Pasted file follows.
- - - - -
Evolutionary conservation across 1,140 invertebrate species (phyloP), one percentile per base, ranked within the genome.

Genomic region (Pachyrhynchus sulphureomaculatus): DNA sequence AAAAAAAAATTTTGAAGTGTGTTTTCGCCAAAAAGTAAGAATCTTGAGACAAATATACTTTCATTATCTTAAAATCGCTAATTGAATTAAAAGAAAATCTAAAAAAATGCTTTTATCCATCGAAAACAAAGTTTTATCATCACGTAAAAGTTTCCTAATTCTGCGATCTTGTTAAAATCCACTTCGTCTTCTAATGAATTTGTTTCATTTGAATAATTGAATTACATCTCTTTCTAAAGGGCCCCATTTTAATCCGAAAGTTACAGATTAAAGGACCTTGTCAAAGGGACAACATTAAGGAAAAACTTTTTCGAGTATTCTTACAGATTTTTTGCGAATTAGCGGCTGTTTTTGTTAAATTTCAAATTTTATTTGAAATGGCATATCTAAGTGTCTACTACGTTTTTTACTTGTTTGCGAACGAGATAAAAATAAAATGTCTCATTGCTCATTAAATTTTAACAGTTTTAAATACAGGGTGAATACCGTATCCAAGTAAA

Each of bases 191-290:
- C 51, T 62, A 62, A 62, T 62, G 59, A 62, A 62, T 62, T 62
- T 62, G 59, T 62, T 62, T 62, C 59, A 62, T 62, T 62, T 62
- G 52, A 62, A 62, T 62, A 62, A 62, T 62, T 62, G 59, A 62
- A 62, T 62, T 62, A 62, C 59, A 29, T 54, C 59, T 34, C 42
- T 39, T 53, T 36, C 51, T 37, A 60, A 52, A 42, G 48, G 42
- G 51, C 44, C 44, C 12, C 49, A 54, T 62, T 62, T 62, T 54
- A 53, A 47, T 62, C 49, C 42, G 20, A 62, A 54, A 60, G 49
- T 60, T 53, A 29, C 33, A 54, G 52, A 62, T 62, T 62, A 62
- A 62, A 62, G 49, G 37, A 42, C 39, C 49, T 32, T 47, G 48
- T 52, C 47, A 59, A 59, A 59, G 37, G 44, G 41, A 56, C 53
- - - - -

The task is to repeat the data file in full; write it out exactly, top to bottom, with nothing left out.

Evolutionary conservation across 1,140 invertebrate species (phyloP), one percentile per base, ranked within the genome.

Genomic region (Pachyrhynchus sulphureomaculatus): DNA sequence AAAAAAAAATTTTGAAGTGTGTTTTCGCCAAAAAGTAAGAATCTTGAGACAAATATACTTTCATTATCTTAAAATCGCTAATTGAATTAAAAGAAAATCTAAAAAAATGCTTTTATCCATCGAAAACAAAGTTTTATCATCACGTAAAAGTTTCCTAATTCTGCGATCTTGTTAAAATCCACTTCGTCTTCTAATGAATTTGTTTCATTTGAATAATTGAATTACATCTCTTTCTAAAGGGCCCCATTTTAATCCGAAAGTTACAGATTAAAGGACCTTGTCAAAGGGACAACATTAAGGAAAAACTTTTTCGAGTATTCTTACAGATTTTTTGCGAATTAGCGGCTGTTTTTGTTAAATTTCAAATTTTATTTGAAATGGCATATCTAAGTGTCTACTACGTTTTTTACTTGTTTGCGAACGAGATAAAAATAAAATGTCTCATTGCTCATTAAATTTTAACAGTTTTAAATACAGGGTGAATACCGTATCCAAGTAAA

Each of bases 191-290:
- C 51, T 62, A 62, A 62, T 62, G 59, A 62, A 62, T 62, T 62
- T 62, G 59, T 62, T 62, T 62, C 59, A 62, T 62, T 62, T 62
- G 52, A 62, A 62, T 62, A 62, A 62, T 62, T 62, G 59, A 62
- A 62, T 62, T 62, A 62, C 59, A 29, T 54, C 59, T 34, C 42
- T 39, T 53, T 36, C 51, T 37, A 60, A 52, A 42, G 48, G 42
- G 51, C 44, C 44, C 12, C 49, A 54, T 62, T 62, T 62, T 54
- A 53, A 47, T 62, C 49, C 42, G 20, A 62, A 54, A 60, G 49
- T 60, T 53, A 29, C 33, A 54, G 52, A 62, T 62, T 62, A 62
- A 62, A 62, G 49, G 37, A 42, C 39, C 49, T 32, T 47, G 48
- T 52, C 47, A 59, A 59, A 59, G 37, G 44, G 41, A 56, C 53